New York: Prime Minister Shahid Khaqan Abbasi while speaking at the Council on Foreign Relations (CFR) think tank on Wednesday has said that Pak –US relationship is 70 years strong and it is not defined by the conflict in Afghanistan alone.
PM Abbasi’s visit to New York to attend the 72nd session of United Nations General Assembly comes at a time when tensions between US and Pakistan are running high in the wake of Trump’s Afghan and South Asia policy.
During an hour-long session at CFR with David Sanger, the national security correspondent for ‘The New York Times’, Abbasi said that Pakistan intends to remain engaged and partner with the US in order to defeat terror in the region and find lasting peace in Afghanistan. “We have engaged with the US. We continue to engage with them to resolve any differences that come up and move forward,” he said.
Once again denying President Donald Trump’s assertion that Pakistan provides sanctuaries to terrorists, the prime minister said, “nobody wants peace in Afghanistan more than Pakistan”.
He said that Pakistan has asked Afghanistan to provide coordinates for any terrorist sanctuary that it alleges exists in Pakistan and “we will take action against that sanctuary”.
Pakistan has suffered $120 billion worth of economic losses due to the “vicious” war the country has been involved in to rout the militants, said the PM, adding that the impression that Pakistan is fighting the war against terrorism with foreign resources is wrong. “We fought the war with our own resources and we defeated the terrorists,” he said.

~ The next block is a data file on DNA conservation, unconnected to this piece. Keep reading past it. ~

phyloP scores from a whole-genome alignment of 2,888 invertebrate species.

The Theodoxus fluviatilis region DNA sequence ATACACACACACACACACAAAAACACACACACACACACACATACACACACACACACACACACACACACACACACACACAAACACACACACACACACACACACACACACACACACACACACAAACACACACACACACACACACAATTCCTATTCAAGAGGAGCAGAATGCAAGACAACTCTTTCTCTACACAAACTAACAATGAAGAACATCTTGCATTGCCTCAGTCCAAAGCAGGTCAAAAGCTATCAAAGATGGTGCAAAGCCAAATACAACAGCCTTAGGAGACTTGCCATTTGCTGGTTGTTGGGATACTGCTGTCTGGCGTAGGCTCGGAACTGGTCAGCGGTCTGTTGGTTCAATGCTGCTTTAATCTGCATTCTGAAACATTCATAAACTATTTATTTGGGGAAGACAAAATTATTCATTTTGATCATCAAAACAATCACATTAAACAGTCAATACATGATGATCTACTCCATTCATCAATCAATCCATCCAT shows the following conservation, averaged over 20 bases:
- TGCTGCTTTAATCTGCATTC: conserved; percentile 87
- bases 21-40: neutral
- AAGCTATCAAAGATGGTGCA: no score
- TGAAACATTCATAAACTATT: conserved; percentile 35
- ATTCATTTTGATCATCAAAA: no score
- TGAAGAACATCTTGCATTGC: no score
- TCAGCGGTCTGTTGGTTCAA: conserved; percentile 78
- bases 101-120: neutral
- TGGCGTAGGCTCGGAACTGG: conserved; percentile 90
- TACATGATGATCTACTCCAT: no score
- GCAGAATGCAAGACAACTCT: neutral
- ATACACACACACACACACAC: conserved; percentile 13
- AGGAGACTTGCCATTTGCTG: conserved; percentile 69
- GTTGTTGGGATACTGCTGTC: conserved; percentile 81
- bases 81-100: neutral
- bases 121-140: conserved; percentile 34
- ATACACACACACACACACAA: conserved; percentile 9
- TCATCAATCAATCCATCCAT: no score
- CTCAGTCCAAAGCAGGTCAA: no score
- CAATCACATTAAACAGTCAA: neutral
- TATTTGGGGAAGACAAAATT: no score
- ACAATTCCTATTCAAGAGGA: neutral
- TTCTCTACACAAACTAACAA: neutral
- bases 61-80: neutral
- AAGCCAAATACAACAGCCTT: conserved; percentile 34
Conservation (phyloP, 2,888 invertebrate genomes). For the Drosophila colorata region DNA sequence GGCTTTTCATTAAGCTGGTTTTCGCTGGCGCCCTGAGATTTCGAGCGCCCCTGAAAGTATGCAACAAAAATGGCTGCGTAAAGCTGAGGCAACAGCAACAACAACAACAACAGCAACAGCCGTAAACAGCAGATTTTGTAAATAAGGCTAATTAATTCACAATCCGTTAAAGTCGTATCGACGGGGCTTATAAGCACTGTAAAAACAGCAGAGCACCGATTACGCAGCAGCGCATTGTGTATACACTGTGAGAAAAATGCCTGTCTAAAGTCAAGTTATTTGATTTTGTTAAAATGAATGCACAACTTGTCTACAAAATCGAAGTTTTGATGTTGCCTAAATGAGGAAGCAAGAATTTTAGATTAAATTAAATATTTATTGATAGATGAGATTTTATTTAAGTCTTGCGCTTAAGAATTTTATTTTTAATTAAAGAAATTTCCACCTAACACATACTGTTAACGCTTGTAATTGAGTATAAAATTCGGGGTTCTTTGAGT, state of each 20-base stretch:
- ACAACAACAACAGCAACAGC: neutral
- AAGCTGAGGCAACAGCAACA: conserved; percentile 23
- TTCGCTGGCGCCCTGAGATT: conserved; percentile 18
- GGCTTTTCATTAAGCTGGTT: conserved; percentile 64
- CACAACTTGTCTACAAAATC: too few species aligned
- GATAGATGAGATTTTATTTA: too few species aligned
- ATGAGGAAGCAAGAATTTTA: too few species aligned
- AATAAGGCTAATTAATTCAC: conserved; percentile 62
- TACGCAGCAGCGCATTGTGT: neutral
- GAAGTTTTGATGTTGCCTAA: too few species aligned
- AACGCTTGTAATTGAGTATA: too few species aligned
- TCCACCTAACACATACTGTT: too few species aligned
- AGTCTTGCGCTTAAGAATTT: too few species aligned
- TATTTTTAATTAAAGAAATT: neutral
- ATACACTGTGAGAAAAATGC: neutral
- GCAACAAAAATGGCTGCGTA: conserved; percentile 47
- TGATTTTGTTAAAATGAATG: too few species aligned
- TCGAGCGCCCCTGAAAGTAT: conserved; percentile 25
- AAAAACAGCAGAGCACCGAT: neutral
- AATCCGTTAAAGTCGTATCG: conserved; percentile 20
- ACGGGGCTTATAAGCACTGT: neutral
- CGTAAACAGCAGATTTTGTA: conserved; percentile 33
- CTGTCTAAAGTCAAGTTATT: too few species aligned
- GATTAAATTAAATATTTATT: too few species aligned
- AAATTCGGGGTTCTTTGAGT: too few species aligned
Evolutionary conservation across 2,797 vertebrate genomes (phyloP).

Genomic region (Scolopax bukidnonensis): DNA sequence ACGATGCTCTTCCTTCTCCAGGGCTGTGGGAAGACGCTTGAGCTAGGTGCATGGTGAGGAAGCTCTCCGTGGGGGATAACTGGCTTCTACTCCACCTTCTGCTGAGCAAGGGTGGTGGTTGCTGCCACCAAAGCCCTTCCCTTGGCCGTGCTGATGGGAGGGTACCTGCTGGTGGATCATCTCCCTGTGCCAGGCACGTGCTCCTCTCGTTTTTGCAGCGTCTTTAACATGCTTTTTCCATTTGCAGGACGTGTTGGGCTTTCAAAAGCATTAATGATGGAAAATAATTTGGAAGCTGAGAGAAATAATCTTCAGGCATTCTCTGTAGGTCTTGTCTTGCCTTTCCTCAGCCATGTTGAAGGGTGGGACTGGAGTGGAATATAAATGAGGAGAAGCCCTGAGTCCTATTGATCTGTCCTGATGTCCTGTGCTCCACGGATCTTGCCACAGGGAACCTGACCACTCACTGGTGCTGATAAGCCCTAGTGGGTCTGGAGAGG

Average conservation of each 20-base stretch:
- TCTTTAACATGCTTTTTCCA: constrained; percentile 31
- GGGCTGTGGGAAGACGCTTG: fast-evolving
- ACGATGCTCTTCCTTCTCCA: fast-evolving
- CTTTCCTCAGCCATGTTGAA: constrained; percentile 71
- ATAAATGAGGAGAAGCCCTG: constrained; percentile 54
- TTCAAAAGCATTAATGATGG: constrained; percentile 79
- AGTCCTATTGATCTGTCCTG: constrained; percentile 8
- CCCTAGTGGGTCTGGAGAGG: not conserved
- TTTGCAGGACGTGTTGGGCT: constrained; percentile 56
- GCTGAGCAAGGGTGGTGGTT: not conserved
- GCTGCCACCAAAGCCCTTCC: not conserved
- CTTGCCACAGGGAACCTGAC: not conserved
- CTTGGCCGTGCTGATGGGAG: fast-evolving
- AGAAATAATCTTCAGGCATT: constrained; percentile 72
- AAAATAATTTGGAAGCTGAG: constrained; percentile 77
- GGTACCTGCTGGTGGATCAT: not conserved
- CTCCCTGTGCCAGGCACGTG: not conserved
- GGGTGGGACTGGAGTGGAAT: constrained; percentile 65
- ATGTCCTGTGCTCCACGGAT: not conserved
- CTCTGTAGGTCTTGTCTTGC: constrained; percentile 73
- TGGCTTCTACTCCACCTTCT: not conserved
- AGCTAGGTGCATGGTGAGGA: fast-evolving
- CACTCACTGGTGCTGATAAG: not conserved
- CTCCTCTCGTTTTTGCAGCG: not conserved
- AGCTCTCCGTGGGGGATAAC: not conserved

Abbasi claimed that Pakistan has never billed the US forces for ground or air logistics across its territory. In response to a question, he said Pakistan is currently not hosting any American bases on its soil.
Answering a question about the presence of Jamaat-ud-Dawa (JuD) chief Hafiz Saeed on political campaign posters during recently held by-election in Lahore, the prime minister said the Election Commission of Pakistan will take action against the independent candidate who used Saeed’s photo during his campaign, “which is illegal to do”.
Noting that the candidate had polled about four per cent of the vote, Abbasi said: “We do not condone such activity, and we will take action where it’s required.”
Asked by a Human Rights Watch official whether he would speak out against Pakistan’s blasphemy law, Abbasi said it is “only up to the parliament to amend or change the laws”.
Answering another question, the prime minister said Pakistan wants normalised relations with India but the “basic core issue” of Kashmir has to be resolved before the two sides can engage. He said Pakistan sees “zero” political or military role for India in Afghanistan as it is likely to complicate the situation in the region.
Addressing US concerns over the safety of Pakistan’s nuclear weapons, the prime minister said the country has a “robust and very secure” command-and-control system for its strategic nuclear assets with civilian oversight.
Stressing that Pakistan does not have any “fielded tactical nuclear weapons”, Abbasi said Pakistan has developed short-range nuclear weapons in response to India’s Cold Start doctrine. “It’s a very secure environment in which our strategic weapons are controlled and held,” he said.
Abbasi had met US Vice President Mike Pence on the sidelines of the UN General Assembly on Tuesday afternoon, launching a process that both hoped would help rebuild ties between the two nations, once close allies in the war against terror.
As the first step, the US expressed its desire to send a delegation to Pakistan for talks on bilateral relations while Pakistan vowed to stay engaged with the US despite differences. Both sides also hoped that the process initiated on Tuesday would halt the downward trajectory that followed the Aug 21 launching of the new US policy for Afghanistan and South Asia.
At a news briefing for the Pakistani media, Foreign Secretary Tehmina Janjua said the Pence-Abbasi meeting was “an ice-breaker.”